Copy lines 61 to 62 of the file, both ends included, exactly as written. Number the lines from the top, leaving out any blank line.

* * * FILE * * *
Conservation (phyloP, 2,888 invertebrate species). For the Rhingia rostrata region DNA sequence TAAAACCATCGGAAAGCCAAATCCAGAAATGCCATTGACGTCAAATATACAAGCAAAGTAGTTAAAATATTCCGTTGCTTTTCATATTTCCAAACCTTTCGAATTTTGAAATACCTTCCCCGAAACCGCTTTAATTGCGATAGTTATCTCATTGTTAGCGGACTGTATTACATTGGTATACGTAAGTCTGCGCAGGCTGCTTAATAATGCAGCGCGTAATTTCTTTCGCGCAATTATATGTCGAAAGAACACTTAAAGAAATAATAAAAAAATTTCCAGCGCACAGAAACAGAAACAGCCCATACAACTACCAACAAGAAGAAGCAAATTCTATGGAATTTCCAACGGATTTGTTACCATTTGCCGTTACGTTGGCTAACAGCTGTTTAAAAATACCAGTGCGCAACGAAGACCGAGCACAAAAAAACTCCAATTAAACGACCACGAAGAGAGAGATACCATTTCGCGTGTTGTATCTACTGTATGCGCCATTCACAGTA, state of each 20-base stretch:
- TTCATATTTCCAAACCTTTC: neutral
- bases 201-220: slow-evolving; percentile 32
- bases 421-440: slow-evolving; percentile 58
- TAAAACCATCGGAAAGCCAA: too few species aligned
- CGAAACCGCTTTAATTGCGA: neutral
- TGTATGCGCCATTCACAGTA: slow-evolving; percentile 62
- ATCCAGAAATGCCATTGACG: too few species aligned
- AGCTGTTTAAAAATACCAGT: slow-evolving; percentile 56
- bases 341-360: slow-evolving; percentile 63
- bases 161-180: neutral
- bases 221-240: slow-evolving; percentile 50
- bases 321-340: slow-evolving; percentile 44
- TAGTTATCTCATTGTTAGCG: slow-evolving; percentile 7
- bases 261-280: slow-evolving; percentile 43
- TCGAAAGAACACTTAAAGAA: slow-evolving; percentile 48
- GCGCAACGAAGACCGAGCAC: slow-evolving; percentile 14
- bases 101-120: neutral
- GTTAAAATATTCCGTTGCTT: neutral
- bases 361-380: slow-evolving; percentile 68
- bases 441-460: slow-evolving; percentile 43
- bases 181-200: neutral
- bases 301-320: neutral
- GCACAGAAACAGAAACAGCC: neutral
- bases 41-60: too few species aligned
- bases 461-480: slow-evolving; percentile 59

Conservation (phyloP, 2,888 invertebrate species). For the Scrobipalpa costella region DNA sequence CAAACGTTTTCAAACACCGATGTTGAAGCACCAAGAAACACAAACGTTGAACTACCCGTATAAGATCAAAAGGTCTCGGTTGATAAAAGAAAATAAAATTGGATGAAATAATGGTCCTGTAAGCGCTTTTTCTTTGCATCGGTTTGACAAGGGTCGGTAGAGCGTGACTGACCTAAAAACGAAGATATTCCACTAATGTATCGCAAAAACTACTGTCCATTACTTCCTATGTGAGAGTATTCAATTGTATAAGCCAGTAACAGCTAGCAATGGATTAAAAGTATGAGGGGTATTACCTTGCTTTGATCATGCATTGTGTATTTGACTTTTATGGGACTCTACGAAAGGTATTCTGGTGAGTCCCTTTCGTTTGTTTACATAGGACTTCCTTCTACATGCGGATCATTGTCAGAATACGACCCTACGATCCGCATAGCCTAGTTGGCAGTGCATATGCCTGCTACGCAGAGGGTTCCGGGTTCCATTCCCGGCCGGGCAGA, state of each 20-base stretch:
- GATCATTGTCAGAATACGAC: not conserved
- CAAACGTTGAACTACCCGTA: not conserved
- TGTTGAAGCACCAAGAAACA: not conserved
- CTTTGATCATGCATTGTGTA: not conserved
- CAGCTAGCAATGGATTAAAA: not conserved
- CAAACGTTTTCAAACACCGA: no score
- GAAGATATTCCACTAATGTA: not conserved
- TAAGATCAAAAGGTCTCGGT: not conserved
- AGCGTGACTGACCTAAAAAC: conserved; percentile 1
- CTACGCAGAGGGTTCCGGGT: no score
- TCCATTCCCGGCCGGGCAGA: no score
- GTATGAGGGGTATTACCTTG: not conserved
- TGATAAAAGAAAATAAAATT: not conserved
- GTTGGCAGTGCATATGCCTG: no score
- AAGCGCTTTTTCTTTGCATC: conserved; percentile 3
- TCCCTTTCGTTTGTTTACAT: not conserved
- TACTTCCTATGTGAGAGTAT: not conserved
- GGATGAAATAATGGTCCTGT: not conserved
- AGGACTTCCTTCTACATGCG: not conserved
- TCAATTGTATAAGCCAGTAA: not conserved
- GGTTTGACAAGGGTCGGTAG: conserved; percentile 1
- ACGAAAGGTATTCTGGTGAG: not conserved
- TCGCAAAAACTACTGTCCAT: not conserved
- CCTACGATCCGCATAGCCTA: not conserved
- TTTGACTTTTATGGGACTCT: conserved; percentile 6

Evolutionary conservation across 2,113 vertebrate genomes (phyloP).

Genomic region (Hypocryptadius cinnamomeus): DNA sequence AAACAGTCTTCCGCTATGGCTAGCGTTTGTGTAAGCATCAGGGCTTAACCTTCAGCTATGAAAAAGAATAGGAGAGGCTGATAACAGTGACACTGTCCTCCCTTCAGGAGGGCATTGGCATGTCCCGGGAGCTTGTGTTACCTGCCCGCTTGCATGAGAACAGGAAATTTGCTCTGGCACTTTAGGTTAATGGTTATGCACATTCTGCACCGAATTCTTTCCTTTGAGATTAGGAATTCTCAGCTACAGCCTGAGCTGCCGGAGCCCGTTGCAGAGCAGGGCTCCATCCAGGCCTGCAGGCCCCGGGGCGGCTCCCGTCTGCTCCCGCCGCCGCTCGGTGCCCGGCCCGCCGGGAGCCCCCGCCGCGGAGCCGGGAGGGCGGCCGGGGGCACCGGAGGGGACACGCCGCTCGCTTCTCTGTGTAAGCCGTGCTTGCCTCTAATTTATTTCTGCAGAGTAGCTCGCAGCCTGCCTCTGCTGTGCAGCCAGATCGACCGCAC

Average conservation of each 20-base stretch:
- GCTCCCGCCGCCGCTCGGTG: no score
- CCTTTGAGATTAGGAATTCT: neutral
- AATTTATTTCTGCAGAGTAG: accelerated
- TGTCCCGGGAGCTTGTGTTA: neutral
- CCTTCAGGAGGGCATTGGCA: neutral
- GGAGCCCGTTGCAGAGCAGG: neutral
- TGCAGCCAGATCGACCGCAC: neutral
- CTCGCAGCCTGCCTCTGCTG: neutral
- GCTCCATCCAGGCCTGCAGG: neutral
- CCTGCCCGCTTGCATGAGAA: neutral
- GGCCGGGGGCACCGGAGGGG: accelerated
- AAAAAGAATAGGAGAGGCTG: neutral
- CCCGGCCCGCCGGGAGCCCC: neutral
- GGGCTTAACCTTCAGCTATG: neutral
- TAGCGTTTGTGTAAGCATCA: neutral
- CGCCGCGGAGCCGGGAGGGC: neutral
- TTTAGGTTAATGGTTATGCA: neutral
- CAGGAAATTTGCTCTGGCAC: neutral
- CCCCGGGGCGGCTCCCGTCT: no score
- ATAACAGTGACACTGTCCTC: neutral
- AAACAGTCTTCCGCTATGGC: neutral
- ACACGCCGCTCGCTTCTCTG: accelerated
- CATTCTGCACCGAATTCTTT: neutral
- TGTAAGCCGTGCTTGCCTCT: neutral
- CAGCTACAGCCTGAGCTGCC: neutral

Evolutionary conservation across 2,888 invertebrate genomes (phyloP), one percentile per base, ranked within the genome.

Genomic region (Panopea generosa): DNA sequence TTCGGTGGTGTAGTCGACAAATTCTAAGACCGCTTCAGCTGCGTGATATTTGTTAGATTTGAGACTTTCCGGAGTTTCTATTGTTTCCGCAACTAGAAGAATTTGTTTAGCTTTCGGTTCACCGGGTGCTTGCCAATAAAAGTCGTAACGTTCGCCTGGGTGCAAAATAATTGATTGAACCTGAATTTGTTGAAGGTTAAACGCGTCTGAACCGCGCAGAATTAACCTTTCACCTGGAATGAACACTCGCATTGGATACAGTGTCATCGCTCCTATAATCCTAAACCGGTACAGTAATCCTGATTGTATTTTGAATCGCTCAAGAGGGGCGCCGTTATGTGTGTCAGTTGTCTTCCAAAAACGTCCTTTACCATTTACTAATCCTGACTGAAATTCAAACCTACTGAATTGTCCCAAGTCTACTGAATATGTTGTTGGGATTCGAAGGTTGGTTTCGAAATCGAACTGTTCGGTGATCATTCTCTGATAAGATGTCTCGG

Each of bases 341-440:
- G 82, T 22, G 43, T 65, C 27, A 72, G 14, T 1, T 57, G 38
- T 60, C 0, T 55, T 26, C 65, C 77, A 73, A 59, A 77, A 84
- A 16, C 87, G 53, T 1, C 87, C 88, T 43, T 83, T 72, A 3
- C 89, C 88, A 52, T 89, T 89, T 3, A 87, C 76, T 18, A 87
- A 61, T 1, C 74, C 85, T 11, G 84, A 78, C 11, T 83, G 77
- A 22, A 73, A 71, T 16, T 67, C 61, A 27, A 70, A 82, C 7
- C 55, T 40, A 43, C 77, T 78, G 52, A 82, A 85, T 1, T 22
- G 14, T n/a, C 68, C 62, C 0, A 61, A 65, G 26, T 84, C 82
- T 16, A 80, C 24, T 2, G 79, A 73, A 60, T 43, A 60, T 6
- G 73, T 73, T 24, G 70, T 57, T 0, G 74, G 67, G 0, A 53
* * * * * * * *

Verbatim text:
- GGAGCCCGTTGCAGAGCAGG: neutral
- TGCAGCCAGATCGACCGCAC: neutral